SUC logo
SUC logo

Knowledge Update

Moody's retains negative outlook on Asia-Pacific banks for 2017

  • Print Friendly, PDF & Email

‚ÄčSingapore, Dec 13 (IANS) Rating agency Moodys Investors Services said on Tuesday that its outlook for banks in the Asia-Pacific region remains negative for 2017 based on the assumption of a difficult operating environment impacting banks' asset quality and profitability.

"Problem assets will rise from a generally low level, due to previous rapid credit expansion, elevated corporate and household leverage in some economies, the ongoing recognition of credit problems, and challenges in commodities and cyclical industries," Moody's Managing Director Stephen Long said in a statement here.

"Foreign private capital flows will remain volatile in emerging Asia, pressuring domestic currencies and weakening operating conditions for the banks," he said.

"And, property price increases in parts of Asia Pacific will further amplify credit risk for the banks," Long added.

Of the 16 banking systems in Asia-Pacific which Moody's analysed, six carry negative outlooks as compared with three in early 2016. These six systems are Australia, China, Hong Kong, Korea, Mongolia and Singapore.

The stable outlooks for the remaining 10 systems reflect the banks' greater resilience against higher solvency risks, Moody's said. These are India, Indonesia, Japan, Malaysia, New Zealand, Philippines, Sri Lanka, Taiwan, Thailand and Vietnam.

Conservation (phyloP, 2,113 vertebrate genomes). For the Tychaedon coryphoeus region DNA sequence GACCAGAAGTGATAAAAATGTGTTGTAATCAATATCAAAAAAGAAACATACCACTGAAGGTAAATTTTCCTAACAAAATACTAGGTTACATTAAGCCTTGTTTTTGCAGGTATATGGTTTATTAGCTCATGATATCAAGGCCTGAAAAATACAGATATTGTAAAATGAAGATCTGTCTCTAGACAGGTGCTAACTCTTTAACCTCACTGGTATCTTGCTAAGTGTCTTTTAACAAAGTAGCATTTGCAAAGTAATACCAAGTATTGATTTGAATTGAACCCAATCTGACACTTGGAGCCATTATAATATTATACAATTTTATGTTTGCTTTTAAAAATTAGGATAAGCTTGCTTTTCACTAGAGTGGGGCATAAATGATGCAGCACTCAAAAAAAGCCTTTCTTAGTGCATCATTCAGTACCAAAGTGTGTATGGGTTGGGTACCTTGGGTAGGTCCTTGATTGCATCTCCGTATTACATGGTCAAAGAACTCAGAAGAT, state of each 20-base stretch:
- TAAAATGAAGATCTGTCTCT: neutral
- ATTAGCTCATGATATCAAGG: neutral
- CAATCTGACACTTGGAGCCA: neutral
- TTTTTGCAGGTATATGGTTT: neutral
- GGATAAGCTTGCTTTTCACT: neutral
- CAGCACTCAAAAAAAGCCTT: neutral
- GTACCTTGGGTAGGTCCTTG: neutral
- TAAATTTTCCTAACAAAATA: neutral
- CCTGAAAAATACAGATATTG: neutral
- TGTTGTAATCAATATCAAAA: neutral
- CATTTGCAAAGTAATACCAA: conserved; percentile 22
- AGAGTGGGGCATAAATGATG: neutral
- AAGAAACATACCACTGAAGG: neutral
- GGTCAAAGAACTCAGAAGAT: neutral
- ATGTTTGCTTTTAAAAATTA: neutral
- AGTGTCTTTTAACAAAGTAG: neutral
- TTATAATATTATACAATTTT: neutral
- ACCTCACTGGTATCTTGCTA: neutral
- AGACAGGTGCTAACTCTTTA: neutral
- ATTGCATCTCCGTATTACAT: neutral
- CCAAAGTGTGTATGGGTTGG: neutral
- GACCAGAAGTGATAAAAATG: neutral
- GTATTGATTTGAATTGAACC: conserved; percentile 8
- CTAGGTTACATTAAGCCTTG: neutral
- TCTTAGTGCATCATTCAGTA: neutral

"We expect uneven economic growth in APAC (Asia-Pacific), with risks skewed to the downside; most economies growing at lower rates than their long-term averages," the report said.

"GDP growth slowdown is most pronounced for small and open economies such as Taiwan, Singapore and Hong Kong. By contrast, Australia, India, New Zealand and Vietnam are more resilient," it added.

On Indian banks, the American rating agency has a stable outlook across parameters such as capital, asset quality, operating environment funding and liquidity, profitability and efficiency, and government support.

The report, however, said Indian banks display one of the highest non-performing asset (NPA), or bad loans, ratio in corporate loans at nearly 9.5 per cent, second only to Mongolia's 12.5 per cent.

As a share of total gross loans, Indian banks have one of the highest exposures to the metals and mining sector, which means that their profitability is deeply impacted by any adverse developments in those sectors, it said.

In a sensitivity test where the EBITDA (earnings before interest, taxes, depreciation and amortisation) falls by 25 per cent and the funding costs rise by 25 per cent, Indian companies would prove to be some of the weakest ones in the region, with Japanese firms being the strongest, the report added.